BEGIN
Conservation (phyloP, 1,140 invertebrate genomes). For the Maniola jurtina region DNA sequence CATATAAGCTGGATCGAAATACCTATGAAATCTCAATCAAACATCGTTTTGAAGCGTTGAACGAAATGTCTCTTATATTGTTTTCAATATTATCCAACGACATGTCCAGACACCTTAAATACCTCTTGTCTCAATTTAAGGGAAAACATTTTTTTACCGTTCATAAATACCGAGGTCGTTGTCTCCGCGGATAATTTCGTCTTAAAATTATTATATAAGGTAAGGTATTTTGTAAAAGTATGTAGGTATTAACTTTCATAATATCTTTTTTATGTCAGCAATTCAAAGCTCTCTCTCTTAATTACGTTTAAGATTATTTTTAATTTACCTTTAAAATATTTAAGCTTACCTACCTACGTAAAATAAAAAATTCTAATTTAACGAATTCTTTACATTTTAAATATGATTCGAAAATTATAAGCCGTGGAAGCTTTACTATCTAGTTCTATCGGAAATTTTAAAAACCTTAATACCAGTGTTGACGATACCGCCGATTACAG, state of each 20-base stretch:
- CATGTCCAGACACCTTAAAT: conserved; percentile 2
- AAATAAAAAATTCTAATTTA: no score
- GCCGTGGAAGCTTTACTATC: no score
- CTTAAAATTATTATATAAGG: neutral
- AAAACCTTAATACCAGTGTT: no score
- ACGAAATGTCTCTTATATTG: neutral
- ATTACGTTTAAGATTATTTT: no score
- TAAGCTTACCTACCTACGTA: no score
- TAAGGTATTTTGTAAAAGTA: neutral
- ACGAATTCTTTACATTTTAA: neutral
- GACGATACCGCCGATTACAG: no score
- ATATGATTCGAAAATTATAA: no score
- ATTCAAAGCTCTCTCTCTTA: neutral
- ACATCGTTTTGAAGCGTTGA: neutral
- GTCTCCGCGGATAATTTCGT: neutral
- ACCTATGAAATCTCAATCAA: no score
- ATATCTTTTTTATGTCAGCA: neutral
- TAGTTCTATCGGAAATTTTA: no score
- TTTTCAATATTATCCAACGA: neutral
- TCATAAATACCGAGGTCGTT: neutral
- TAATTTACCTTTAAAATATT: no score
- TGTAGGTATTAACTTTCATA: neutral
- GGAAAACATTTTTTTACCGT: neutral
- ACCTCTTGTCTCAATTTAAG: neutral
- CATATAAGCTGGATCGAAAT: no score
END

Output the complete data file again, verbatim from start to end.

Conservation (phyloP, 1,140 invertebrate genomes). For the Maniola jurtina region DNA sequence CATATAAGCTGGATCGAAATACCTATGAAATCTCAATCAAACATCGTTTTGAAGCGTTGAACGAAATGTCTCTTATATTGTTTTCAATATTATCCAACGACATGTCCAGACACCTTAAATACCTCTTGTCTCAATTTAAGGGAAAACATTTTTTTACCGTTCATAAATACCGAGGTCGTTGTCTCCGCGGATAATTTCGTCTTAAAATTATTATATAAGGTAAGGTATTTTGTAAAAGTATGTAGGTATTAACTTTCATAATATCTTTTTTATGTCAGCAATTCAAAGCTCTCTCTCTTAATTACGTTTAAGATTATTTTTAATTTACCTTTAAAATATTTAAGCTTACCTACCTACGTAAAATAAAAAATTCTAATTTAACGAATTCTTTACATTTTAAATATGATTCGAAAATTATAAGCCGTGGAAGCTTTACTATCTAGTTCTATCGGAAATTTTAAAAACCTTAATACCAGTGTTGACGATACCGCCGATTACAG, state of each 20-base stretch:
- CATGTCCAGACACCTTAAAT: conserved; percentile 2
- AAATAAAAAATTCTAATTTA: no score
- GCCGTGGAAGCTTTACTATC: no score
- CTTAAAATTATTATATAAGG: neutral
- AAAACCTTAATACCAGTGTT: no score
- ACGAAATGTCTCTTATATTG: neutral
- ATTACGTTTAAGATTATTTT: no score
- TAAGCTTACCTACCTACGTA: no score
- TAAGGTATTTTGTAAAAGTA: neutral
- ACGAATTCTTTACATTTTAA: neutral
- GACGATACCGCCGATTACAG: no score
- ATATGATTCGAAAATTATAA: no score
- ATTCAAAGCTCTCTCTCTTA: neutral
- ACATCGTTTTGAAGCGTTGA: neutral
- GTCTCCGCGGATAATTTCGT: neutral
- ACCTATGAAATCTCAATCAA: no score
- ATATCTTTTTTATGTCAGCA: neutral
- TAGTTCTATCGGAAATTTTA: no score
- TTTTCAATATTATCCAACGA: neutral
- TCATAAATACCGAGGTCGTT: neutral
- TAATTTACCTTTAAAATATT: no score
- TGTAGGTATTAACTTTCATA: neutral
- GGAAAACATTTTTTTACCGT: neutral
- ACCTCTTGTCTCAATTTAAG: neutral
- CATATAAGCTGGATCGAAAT: no score